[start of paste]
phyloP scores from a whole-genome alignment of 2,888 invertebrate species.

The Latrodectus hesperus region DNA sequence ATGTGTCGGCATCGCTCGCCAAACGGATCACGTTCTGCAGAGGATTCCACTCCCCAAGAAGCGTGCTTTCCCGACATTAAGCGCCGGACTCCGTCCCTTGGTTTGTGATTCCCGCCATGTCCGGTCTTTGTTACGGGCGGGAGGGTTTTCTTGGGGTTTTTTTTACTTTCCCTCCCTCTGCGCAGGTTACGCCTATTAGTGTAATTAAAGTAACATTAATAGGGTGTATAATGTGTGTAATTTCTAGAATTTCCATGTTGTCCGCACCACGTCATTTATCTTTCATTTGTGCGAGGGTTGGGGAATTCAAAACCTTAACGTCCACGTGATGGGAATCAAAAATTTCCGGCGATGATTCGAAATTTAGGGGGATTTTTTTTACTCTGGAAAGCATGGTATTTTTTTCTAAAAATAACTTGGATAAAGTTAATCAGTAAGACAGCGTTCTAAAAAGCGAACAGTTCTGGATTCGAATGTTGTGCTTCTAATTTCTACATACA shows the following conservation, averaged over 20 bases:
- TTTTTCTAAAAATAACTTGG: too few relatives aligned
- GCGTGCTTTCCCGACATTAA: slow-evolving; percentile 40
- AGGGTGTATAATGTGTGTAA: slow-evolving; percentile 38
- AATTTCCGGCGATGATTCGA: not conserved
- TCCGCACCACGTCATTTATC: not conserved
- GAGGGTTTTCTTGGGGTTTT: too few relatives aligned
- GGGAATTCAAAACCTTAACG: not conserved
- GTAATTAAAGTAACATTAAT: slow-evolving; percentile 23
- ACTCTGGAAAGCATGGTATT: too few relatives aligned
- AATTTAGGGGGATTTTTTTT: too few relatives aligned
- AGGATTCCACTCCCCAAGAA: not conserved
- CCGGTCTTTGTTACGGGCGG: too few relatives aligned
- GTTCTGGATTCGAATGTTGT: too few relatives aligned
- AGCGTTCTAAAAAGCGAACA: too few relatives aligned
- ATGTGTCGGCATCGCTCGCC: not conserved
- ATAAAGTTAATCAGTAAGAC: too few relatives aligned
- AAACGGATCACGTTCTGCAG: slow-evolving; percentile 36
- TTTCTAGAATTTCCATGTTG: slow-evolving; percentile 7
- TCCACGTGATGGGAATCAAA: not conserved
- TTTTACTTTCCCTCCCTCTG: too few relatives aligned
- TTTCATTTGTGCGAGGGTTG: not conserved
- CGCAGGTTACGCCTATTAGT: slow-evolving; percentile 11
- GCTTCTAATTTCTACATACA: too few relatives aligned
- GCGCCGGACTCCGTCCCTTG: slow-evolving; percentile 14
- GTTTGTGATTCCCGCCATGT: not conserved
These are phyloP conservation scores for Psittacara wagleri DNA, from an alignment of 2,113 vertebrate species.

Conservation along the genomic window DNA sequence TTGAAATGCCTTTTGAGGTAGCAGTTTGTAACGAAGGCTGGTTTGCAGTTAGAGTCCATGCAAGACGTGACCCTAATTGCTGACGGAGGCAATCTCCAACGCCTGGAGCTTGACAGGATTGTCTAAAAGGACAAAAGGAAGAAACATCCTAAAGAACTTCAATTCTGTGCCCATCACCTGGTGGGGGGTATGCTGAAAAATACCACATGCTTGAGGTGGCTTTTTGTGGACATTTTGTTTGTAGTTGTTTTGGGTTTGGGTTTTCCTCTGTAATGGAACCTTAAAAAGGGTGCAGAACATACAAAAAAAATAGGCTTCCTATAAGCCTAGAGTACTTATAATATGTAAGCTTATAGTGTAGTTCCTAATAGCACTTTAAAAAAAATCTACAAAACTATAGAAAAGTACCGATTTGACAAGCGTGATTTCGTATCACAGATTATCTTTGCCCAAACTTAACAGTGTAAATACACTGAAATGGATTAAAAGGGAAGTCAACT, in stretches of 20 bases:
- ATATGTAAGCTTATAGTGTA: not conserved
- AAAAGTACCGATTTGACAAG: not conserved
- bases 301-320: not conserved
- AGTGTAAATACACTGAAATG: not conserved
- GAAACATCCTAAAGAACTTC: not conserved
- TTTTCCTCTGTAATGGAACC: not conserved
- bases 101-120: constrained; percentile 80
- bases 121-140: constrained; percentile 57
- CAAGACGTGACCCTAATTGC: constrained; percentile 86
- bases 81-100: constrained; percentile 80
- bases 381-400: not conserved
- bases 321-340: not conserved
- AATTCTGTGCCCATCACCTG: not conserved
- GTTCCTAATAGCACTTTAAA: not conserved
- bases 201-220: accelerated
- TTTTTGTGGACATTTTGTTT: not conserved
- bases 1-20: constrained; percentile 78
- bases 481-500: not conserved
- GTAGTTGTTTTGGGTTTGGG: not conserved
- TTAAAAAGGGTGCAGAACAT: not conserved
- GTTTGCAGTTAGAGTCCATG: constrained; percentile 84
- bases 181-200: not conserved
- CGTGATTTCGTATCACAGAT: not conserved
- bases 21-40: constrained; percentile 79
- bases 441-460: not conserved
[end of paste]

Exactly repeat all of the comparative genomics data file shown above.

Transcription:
phyloP scores from a whole-genome alignment of 2,888 invertebrate species.

The Latrodectus hesperus region DNA sequence ATGTGTCGGCATCGCTCGCCAAACGGATCACGTTCTGCAGAGGATTCCACTCCCCAAGAAGCGTGCTTTCCCGACATTAAGCGCCGGACTCCGTCCCTTGGTTTGTGATTCCCGCCATGTCCGGTCTTTGTTACGGGCGGGAGGGTTTTCTTGGGGTTTTTTTTACTTTCCCTCCCTCTGCGCAGGTTACGCCTATTAGTGTAATTAAAGTAACATTAATAGGGTGTATAATGTGTGTAATTTCTAGAATTTCCATGTTGTCCGCACCACGTCATTTATCTTTCATTTGTGCGAGGGTTGGGGAATTCAAAACCTTAACGTCCACGTGATGGGAATCAAAAATTTCCGGCGATGATTCGAAATTTAGGGGGATTTTTTTTACTCTGGAAAGCATGGTATTTTTTTCTAAAAATAACTTGGATAAAGTTAATCAGTAAGACAGCGTTCTAAAAAGCGAACAGTTCTGGATTCGAATGTTGTGCTTCTAATTTCTACATACA shows the following conservation, averaged over 20 bases:
- TTTTTCTAAAAATAACTTGG: too few relatives aligned
- GCGTGCTTTCCCGACATTAA: slow-evolving; percentile 40
- AGGGTGTATAATGTGTGTAA: slow-evolving; percentile 38
- AATTTCCGGCGATGATTCGA: not conserved
- TCCGCACCACGTCATTTATC: not conserved
- GAGGGTTTTCTTGGGGTTTT: too few relatives aligned
- GGGAATTCAAAACCTTAACG: not conserved
- GTAATTAAAGTAACATTAAT: slow-evolving; percentile 23
- ACTCTGGAAAGCATGGTATT: too few relatives aligned
- AATTTAGGGGGATTTTTTTT: too few relatives aligned
- AGGATTCCACTCCCCAAGAA: not conserved
- CCGGTCTTTGTTACGGGCGG: too few relatives aligned
- GTTCTGGATTCGAATGTTGT: too few relatives aligned
- AGCGTTCTAAAAAGCGAACA: too few relatives aligned
- ATGTGTCGGCATCGCTCGCC: not conserved
- ATAAAGTTAATCAGTAAGAC: too few relatives aligned
- AAACGGATCACGTTCTGCAG: slow-evolving; percentile 36
- TTTCTAGAATTTCCATGTTG: slow-evolving; percentile 7
- TCCACGTGATGGGAATCAAA: not conserved
- TTTTACTTTCCCTCCCTCTG: too few relatives aligned
- TTTCATTTGTGCGAGGGTTG: not conserved
- CGCAGGTTACGCCTATTAGT: slow-evolving; percentile 11
- GCTTCTAATTTCTACATACA: too few relatives aligned
- GCGCCGGACTCCGTCCCTTG: slow-evolving; percentile 14
- GTTTGTGATTCCCGCCATGT: not conserved
These are phyloP conservation scores for Psittacara wagleri DNA, from an alignment of 2,113 vertebrate species.

Conservation along the genomic window DNA sequence TTGAAATGCCTTTTGAGGTAGCAGTTTGTAACGAAGGCTGGTTTGCAGTTAGAGTCCATGCAAGACGTGACCCTAATTGCTGACGGAGGCAATCTCCAACGCCTGGAGCTTGACAGGATTGTCTAAAAGGACAAAAGGAAGAAACATCCTAAAGAACTTCAATTCTGTGCCCATCACCTGGTGGGGGGTATGCTGAAAAATACCACATGCTTGAGGTGGCTTTTTGTGGACATTTTGTTTGTAGTTGTTTTGGGTTTGGGTTTTCCTCTGTAATGGAACCTTAAAAAGGGTGCAGAACATACAAAAAAAATAGGCTTCCTATAAGCCTAGAGTACTTATAATATGTAAGCTTATAGTGTAGTTCCTAATAGCACTTTAAAAAAAATCTACAAAACTATAGAAAAGTACCGATTTGACAAGCGTGATTTCGTATCACAGATTATCTTTGCCCAAACTTAACAGTGTAAATACACTGAAATGGATTAAAAGGGAAGTCAACT, in stretches of 20 bases:
- ATATGTAAGCTTATAGTGTA: not conserved
- AAAAGTACCGATTTGACAAG: not conserved
- bases 301-320: not conserved
- AGTGTAAATACACTGAAATG: not conserved
- GAAACATCCTAAAGAACTTC: not conserved
- TTTTCCTCTGTAATGGAACC: not conserved
- bases 101-120: constrained; percentile 80
- bases 121-140: constrained; percentile 57
- CAAGACGTGACCCTAATTGC: constrained; percentile 86
- bases 81-100: constrained; percentile 80
- bases 381-400: not conserved
- bases 321-340: not conserved
- AATTCTGTGCCCATCACCTG: not conserved
- GTTCCTAATAGCACTTTAAA: not conserved
- bases 201-220: accelerated
- TTTTTGTGGACATTTTGTTT: not conserved
- bases 1-20: constrained; percentile 78
- bases 481-500: not conserved
- GTAGTTGTTTTGGGTTTGGG: not conserved
- TTAAAAAGGGTGCAGAACAT: not conserved
- GTTTGCAGTTAGAGTCCATG: constrained; percentile 84
- bases 181-200: not conserved
- CGTGATTTCGTATCACAGAT: not conserved
- bases 21-40: constrained; percentile 79
- bases 441-460: not conserved